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Some notes on Zygmunt Bauman’s lecture, ‘What makes a hero?’

poznanThose more familiar with Zygmunt Bauman’s work may have recognised Wednesday’s lecture at the Howard Assembly Room as a very slight variation on a theme developed in the second chapter of Liquid Life (2005), entitled ‘From Martyr to Hero, and From Hero to Celebrity’. This should probably not come as too much of a surprise. As Bauman (2012: 3) has recently confessed, “a new topic for scrutiny … is no longer on my cards.” However, this in no way denigrates the content of the lecture itself, which provided an opportunity for both new readers of Bauman, and those who have been reading his work for many years, to hear him lecture on a topic which seldom makes its way into the critical commentaries: heroism. In fact, due to Bauman’s immense output (over thirty books since his retirement in 1990, and even more articles and interviews), even for those long-term readers it must no doubt have been refreshing to be reminded of aspects of his thought that had either been entirely forgotten, or quite simply passed over. Continue reading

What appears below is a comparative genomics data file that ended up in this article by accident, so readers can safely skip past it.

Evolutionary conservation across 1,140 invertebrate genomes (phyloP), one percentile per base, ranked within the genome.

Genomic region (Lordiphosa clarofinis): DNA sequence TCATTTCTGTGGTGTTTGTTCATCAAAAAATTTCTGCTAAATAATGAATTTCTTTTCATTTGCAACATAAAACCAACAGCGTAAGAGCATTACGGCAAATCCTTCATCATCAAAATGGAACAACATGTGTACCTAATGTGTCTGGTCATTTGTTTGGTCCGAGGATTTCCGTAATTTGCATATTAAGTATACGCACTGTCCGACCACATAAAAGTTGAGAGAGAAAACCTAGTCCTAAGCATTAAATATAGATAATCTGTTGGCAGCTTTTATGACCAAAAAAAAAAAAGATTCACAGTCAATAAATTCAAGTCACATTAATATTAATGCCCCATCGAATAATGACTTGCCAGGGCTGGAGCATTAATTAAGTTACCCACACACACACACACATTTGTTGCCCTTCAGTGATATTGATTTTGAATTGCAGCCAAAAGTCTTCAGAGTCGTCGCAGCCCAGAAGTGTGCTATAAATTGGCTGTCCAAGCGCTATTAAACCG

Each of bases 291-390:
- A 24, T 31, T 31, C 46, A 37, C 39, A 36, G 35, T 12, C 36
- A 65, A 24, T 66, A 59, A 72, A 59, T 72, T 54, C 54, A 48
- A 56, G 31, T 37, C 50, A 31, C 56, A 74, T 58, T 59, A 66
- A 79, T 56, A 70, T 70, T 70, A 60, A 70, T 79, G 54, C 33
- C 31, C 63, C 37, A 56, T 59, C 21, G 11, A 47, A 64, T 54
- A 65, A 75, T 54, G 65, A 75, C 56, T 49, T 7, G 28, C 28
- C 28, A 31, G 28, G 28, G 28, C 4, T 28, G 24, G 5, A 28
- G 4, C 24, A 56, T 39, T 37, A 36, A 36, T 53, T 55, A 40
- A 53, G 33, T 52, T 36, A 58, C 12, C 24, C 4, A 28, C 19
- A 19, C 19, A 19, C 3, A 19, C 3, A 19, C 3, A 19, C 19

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William Outhwaite, David Held and an honourable mention

I have recently got involved in helping with a politics module on Critical Theory and was delighted to see William Outhwaite featured in the reading list. William was my external examiner in 1989 for my PhD and I have very fond memories of the viva, his support, encouragement and the interest he showed for my work. What my thesis was about will be another story for a long winter’s night. Also on the reading list, along with the usual suspects, is Zygmunt Bauman and David Held. I thought you might be interested in this recent nterview with David in which he gives Zygmunt and honourable mention.

“Zygmunt Bauman, the sociologist, writes brilliantly about the way in which the concept of Utopia has increasingly lost its historical meaning. Utopia was a concept which, in the eighteenth- and nineteenth-centuries, was evoked to help imagine a different kind of collective governance – a progressive ideal, which could be applied to the world we lived in and to inspire people to perhaps change the nature of their material social circumstances. But, whereas once Utopia was a notion which inspired collective solutions, Bauman says that increasingly today, Utopia means an individual option, an individual exit strategy from the world in which we live”.

Interview with David Held, conducted by Bram Gieben, The Open University, Scotland, and author of the Models of Democracy study guide. 19th May, 2006

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